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SNB Unexpectedly Gives Up Cap on Franc, Lowers Deposit Rate

A trader is reflected in a monitor as he works on the floor of the New York Stock Exchange (NYSE) in New York, U.S., on Tuesday, May 28, 2013. U.S. stocks rose, with the Standard & Poor’s 500 Index rebounding from a weekly loss, after data showed consumer confidence climbed to the highest level since 2008 and home values jumped the most in seven years.

A trader is reflected in a monitor as he works on the floor of the New York Stock Exchange (NYSE) in New York, U.S., on Tuesday, May 28, 2013. U.S. stocks rose, with the Standard & Poor’s 500 Index rebounding from a weekly loss, after data showed consumer confidence climbed to the highest level since 2008 and home values jumped the most in seven years.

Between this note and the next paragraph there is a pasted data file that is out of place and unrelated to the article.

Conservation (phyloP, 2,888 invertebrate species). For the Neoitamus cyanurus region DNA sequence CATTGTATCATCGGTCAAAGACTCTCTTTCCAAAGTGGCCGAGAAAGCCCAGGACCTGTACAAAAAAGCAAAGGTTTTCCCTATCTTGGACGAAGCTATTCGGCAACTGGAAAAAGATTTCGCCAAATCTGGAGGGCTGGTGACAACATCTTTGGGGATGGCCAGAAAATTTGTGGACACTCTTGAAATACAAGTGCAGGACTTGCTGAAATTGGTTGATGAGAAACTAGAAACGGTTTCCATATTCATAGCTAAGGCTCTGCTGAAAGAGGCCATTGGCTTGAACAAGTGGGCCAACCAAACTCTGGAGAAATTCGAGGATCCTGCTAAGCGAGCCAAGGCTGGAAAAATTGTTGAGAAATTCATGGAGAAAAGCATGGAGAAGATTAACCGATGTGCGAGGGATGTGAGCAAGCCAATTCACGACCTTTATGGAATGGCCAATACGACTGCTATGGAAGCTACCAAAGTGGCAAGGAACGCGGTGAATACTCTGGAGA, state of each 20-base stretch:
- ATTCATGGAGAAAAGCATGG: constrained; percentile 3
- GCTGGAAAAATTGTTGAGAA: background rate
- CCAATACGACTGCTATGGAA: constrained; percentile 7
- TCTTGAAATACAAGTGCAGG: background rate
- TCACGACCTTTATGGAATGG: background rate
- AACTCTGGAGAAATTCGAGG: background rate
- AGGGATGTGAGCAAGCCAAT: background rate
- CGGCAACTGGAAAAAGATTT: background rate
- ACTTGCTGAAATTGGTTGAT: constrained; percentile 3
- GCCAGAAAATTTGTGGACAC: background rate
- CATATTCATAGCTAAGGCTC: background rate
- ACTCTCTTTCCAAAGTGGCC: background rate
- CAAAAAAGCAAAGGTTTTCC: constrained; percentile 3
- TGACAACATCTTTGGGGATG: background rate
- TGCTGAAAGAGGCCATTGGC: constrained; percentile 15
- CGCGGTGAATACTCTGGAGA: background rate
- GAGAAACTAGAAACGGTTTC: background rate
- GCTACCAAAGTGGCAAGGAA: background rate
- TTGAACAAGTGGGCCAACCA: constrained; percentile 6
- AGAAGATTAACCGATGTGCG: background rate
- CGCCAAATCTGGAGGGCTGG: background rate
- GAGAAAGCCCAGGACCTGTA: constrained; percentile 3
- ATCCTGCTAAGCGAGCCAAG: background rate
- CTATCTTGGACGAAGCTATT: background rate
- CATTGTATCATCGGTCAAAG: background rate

Photographer: Jin Lee/Bloomberg
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The Swiss National Bank unexpectedly scrapped its three-year policy of capping the Swiss franc against the euro in a U-turn that may change the perception of a century-old institution known for reliability.

In a surprise statement that sent shockwaves through equities and currency markets, the central bank ended its cap of